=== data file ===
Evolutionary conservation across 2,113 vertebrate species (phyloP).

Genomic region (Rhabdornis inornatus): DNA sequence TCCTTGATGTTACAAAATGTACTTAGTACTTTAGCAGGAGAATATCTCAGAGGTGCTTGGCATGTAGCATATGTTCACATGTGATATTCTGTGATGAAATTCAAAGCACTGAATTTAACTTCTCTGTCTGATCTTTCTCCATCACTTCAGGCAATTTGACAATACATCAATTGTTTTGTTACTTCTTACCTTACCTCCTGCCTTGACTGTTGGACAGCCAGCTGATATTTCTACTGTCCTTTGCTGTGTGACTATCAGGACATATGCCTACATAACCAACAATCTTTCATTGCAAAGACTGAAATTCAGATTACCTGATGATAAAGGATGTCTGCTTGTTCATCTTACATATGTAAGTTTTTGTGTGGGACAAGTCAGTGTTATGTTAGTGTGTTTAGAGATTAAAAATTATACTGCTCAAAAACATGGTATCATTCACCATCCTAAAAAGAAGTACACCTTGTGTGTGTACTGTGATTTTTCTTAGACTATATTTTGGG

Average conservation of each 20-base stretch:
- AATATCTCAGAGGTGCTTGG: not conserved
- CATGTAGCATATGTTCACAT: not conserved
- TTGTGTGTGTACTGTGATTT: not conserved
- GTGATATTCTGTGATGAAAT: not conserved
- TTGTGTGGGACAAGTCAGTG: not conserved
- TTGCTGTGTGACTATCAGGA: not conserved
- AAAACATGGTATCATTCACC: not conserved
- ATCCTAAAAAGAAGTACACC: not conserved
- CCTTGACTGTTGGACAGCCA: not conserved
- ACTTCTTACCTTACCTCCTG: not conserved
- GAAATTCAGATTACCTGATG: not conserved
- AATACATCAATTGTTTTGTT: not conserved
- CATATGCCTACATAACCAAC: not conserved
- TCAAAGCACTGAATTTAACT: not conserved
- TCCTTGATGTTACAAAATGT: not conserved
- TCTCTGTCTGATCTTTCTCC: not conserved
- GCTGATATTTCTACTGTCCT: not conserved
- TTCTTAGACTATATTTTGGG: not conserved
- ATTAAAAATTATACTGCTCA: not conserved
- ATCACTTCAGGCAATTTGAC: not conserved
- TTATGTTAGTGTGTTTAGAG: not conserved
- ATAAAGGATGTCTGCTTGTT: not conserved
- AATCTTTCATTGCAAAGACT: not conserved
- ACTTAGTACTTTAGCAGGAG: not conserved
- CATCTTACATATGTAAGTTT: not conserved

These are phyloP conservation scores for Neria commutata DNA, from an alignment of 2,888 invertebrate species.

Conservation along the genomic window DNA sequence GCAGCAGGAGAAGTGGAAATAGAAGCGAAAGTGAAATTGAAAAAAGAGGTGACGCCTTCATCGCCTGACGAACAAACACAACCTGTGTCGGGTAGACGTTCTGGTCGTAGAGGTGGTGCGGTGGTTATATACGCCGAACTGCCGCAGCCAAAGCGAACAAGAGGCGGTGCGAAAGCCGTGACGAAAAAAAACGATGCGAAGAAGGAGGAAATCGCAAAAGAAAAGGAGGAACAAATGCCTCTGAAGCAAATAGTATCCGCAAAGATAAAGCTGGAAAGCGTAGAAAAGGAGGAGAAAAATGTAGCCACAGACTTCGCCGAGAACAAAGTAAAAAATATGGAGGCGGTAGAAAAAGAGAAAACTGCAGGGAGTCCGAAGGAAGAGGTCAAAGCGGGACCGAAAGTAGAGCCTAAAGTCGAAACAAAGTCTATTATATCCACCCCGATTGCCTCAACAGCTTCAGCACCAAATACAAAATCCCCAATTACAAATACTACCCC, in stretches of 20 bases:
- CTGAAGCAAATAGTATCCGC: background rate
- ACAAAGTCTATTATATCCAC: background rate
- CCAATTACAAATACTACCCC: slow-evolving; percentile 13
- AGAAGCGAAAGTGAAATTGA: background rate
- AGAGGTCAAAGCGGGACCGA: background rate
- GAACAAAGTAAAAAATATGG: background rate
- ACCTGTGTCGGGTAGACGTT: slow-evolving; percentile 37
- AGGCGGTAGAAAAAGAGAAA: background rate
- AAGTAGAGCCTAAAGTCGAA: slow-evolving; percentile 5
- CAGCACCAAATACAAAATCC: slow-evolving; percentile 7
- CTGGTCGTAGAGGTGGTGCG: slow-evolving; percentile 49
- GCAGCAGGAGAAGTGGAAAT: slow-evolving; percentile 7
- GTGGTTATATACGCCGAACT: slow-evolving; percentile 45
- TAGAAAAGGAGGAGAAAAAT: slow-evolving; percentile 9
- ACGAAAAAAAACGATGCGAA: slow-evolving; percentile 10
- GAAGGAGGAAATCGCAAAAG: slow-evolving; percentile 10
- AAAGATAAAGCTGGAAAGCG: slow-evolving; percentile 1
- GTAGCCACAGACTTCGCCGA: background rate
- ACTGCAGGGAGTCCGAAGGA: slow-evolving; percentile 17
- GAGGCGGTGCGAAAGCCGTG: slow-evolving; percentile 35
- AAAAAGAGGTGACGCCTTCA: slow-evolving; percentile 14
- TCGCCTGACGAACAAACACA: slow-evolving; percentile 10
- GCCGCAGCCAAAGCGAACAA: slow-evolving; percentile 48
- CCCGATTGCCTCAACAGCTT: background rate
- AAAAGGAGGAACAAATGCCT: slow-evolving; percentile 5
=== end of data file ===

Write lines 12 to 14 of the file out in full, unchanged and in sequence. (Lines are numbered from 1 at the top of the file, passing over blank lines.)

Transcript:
- CCTTGACTGTTGGACAGCCA: not conserved
- ACTTCTTACCTTACCTCCTG: not conserved
- GAAATTCAGATTACCTGATG: not conserved